Coronavirus CA: Where the Bay Area stands compared to rest of the state

SAN FRANCISCO (KGO) -- As novel coronavirus cases rise and California reverses plans to reopen, it's clear the Bay Area is not out of the woods yet. But just how bad is it?

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"The counties, when you look at the entire Bay Area, are not as bad as some of the worst hit counties in California," UCSF's Department of Medicine Chair, Dr. Bob Wachter, told ABC7 News. "Not as bad as LA. Not as bad as Imperial."

The difference between the Bay Area and, for instance, Los Angeles county, is stark. According to charts tracking the daily coronavirus cases in each region, on July 10, the Bay Area had 809 new cases, not including cases at San Quentin State Prison. On that same day, Los Angeles County reported 2,620 new cases -- more than three times the Bay Area.

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Still, cases and hospitalizations are rising in counties across the Bay Area. Even in San Francisco -- which is one of the two Bay Area counties not on the state's watch list -- Dr. Wachter says the number of patients in the city's hospitals is nearly three times what it was at the lowest point a month ago.

There's also new concern about the "reproductive rate" -- the average number of people that someone who has coronavirus will spread it to. At the start of the pandemic, the average number of people was three, a sign the virus was spreading rapidly. The shelter in place turned that around and at one point the spread rate in California was. as low as 0.84. But, no more.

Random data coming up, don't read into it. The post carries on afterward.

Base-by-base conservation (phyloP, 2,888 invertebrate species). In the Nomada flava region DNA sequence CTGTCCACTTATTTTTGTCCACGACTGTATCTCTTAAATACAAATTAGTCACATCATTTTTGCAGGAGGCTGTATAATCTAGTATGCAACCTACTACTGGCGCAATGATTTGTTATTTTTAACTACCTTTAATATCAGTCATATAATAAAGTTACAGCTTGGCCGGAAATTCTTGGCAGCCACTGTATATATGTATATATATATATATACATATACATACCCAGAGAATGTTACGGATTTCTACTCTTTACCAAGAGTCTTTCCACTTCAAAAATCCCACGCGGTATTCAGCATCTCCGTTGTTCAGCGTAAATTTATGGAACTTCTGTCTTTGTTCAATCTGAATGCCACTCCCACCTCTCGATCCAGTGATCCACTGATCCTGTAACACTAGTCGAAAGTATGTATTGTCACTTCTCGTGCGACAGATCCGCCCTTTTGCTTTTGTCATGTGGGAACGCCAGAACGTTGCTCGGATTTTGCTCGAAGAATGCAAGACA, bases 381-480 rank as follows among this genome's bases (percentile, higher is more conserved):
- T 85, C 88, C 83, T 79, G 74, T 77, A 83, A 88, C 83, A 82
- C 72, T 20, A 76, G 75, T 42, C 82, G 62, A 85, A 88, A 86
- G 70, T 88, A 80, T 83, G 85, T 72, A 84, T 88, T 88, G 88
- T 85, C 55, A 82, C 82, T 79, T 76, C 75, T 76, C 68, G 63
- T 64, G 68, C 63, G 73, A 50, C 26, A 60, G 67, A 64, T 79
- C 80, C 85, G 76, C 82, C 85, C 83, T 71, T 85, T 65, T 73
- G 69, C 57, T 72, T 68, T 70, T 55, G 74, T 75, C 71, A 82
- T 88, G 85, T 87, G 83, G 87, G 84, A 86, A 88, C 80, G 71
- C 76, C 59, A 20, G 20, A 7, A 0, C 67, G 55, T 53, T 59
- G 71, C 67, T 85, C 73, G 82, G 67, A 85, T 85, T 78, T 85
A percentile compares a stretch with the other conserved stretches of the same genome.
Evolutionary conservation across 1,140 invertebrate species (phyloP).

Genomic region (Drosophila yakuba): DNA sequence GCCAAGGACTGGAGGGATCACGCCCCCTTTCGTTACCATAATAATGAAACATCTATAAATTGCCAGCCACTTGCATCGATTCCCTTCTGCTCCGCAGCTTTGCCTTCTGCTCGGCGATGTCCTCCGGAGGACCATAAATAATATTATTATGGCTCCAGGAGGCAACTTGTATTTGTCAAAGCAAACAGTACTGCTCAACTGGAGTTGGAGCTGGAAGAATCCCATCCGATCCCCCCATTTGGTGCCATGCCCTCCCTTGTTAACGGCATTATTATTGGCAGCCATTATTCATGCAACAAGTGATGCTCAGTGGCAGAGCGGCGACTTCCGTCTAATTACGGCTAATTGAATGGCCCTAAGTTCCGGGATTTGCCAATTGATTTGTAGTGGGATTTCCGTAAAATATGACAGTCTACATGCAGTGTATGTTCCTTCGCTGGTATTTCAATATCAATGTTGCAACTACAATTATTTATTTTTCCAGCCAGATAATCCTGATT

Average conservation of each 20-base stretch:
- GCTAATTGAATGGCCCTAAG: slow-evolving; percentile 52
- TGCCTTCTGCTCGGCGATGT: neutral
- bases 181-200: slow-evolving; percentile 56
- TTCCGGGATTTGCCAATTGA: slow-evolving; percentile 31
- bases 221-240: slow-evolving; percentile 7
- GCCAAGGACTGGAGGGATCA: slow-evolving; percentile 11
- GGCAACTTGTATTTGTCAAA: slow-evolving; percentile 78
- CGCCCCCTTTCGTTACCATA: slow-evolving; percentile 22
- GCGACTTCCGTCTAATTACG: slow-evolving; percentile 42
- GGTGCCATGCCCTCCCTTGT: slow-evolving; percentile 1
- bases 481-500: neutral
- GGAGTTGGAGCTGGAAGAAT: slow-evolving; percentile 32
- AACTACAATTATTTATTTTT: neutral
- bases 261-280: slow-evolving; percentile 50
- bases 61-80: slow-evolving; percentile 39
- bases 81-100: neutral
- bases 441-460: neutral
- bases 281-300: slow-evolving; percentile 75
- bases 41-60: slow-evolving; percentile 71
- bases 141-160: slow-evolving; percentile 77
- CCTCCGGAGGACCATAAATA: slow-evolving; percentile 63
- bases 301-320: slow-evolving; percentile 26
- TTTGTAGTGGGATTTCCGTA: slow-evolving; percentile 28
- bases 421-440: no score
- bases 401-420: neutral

"Now, California's numbers are up to about 1.1, which isn't as bad as other states that are 1.3, 1.5," Dr. Wachter said, "But if it's above 1 then the virus will grow."

Dr. Wachter said San Francisco is also seeing a similar trend. The spread rate in the Bay Area was 0.8 a month ago. It's now up to 1.25, according to county health officials.

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Dr. Wachter says California's initial success battling coronavirus and the Bay Area's ability to ward off a major surge is, in part, due to early action and good habits. But it's also about pure luck.

"I liken this a little to a Vegas casino," he explained. "You can beat the house on a few hands, and you can think, 'Woah, I'm pretty good at this,' but eventually the house is going to win.

"The house here is the virus, and we let our guard down."

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